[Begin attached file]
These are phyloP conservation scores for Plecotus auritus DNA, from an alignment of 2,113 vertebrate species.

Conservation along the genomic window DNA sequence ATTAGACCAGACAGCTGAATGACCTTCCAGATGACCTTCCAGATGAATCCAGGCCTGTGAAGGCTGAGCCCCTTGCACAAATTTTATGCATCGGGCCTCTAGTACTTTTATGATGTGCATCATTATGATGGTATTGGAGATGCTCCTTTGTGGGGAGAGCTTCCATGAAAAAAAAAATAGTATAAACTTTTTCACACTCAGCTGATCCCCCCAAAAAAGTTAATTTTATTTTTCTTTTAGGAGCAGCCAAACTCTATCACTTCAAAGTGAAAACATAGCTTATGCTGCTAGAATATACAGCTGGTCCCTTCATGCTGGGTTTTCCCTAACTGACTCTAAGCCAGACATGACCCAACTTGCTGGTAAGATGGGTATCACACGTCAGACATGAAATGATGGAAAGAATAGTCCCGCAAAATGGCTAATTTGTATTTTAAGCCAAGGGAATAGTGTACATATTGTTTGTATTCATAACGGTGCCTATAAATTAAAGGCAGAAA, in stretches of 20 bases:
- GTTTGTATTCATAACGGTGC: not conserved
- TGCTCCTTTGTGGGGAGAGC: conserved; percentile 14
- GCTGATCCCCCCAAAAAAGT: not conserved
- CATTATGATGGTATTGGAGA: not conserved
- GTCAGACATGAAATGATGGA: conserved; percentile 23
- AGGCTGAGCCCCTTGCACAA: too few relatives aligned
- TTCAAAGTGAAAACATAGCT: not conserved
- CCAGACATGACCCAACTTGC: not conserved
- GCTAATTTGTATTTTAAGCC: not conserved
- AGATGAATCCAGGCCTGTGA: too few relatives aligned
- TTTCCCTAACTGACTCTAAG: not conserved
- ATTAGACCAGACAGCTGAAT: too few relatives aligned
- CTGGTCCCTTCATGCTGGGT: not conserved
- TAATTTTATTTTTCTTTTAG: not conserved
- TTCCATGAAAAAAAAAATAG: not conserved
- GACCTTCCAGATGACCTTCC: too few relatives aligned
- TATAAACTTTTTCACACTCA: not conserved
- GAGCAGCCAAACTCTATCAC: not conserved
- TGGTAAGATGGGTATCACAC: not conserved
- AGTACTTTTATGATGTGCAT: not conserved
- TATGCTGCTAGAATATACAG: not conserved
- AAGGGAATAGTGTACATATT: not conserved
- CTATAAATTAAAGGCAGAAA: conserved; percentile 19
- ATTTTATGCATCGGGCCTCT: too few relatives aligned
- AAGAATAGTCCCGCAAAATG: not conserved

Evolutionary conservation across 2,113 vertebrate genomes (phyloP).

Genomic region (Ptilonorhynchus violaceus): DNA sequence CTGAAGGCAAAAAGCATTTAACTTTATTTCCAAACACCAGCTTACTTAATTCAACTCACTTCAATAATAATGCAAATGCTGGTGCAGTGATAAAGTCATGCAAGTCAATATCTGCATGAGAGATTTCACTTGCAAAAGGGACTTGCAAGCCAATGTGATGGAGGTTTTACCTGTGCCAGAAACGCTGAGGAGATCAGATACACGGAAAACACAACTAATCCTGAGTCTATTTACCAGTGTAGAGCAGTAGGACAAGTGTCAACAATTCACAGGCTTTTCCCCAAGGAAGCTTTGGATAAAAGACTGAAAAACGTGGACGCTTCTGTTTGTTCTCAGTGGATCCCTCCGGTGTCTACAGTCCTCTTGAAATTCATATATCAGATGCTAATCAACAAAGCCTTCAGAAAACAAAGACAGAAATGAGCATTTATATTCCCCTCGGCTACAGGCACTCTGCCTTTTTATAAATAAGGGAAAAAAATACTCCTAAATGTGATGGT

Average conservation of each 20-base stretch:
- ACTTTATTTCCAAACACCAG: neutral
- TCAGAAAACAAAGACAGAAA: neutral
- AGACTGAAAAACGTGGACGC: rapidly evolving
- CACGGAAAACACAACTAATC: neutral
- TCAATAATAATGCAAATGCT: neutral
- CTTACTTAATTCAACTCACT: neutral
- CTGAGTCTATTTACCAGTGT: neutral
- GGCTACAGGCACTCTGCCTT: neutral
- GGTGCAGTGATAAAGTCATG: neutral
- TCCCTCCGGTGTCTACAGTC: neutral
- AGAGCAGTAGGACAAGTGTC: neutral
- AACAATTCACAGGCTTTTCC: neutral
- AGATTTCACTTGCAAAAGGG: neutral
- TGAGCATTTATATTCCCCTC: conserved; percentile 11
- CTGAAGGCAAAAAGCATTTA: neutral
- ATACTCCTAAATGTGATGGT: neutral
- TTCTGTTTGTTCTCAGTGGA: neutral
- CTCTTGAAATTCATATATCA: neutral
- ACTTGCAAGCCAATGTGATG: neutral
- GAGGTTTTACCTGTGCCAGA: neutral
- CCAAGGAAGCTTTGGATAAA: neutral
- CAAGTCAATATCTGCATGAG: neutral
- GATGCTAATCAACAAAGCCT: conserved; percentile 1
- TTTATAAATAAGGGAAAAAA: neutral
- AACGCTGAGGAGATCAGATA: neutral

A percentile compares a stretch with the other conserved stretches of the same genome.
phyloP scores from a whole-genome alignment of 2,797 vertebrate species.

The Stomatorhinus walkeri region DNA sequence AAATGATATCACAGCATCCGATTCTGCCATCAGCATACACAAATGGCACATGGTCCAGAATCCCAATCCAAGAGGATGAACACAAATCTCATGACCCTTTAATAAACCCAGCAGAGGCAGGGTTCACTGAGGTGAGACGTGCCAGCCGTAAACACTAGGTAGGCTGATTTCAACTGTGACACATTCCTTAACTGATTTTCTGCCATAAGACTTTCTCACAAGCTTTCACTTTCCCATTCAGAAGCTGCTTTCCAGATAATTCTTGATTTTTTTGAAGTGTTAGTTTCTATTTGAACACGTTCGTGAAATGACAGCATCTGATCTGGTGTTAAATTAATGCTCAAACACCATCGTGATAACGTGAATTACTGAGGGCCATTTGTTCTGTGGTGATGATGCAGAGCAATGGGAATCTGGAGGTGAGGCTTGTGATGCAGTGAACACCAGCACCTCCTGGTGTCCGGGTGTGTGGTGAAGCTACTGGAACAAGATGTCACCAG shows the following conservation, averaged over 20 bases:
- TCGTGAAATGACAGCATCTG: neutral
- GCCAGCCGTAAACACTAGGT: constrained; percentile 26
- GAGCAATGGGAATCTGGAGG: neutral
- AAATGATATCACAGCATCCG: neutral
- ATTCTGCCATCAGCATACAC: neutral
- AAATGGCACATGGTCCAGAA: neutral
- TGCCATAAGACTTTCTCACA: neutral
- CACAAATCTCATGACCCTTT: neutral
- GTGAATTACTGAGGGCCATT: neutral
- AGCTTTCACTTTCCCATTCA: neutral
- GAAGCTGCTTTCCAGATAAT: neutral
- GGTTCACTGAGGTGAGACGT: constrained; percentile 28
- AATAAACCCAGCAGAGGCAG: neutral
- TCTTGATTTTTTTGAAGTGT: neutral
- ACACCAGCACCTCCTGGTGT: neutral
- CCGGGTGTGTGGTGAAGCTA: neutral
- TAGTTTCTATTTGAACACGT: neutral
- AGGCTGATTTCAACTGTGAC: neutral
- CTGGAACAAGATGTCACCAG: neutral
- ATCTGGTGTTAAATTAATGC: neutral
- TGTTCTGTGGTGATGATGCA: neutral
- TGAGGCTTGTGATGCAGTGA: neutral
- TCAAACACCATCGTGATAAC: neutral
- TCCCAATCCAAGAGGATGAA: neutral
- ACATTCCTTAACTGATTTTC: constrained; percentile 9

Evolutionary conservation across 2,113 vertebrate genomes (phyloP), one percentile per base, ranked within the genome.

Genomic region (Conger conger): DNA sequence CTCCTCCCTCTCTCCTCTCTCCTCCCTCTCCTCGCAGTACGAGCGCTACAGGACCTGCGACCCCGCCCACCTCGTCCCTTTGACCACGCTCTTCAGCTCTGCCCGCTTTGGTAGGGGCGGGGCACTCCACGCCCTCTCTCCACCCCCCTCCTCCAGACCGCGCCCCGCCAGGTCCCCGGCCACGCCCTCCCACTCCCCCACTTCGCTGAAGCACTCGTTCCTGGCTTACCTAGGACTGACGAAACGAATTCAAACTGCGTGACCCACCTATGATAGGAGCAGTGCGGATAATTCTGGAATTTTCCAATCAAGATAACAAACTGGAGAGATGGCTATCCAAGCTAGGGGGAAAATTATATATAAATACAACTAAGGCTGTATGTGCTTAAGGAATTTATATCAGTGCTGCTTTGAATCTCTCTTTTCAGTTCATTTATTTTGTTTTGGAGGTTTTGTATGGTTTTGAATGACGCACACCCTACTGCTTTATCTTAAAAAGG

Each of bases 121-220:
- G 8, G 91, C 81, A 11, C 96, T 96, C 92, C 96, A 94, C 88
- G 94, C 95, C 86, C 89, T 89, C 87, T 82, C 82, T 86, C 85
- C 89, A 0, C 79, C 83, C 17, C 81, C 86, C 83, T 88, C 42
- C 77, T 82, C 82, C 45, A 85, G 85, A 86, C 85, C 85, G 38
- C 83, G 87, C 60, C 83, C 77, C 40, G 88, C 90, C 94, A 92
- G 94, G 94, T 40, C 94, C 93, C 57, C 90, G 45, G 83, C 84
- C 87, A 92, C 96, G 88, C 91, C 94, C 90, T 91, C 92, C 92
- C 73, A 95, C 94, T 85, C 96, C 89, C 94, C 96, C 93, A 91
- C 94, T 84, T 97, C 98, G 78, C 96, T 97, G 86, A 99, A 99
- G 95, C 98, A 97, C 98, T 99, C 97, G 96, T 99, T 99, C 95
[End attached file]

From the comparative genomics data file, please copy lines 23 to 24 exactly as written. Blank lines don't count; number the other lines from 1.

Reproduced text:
- TATGCTGCTAGAATATACAG: not conserved
- AAGGGAATAGTGTACATATT: not conserved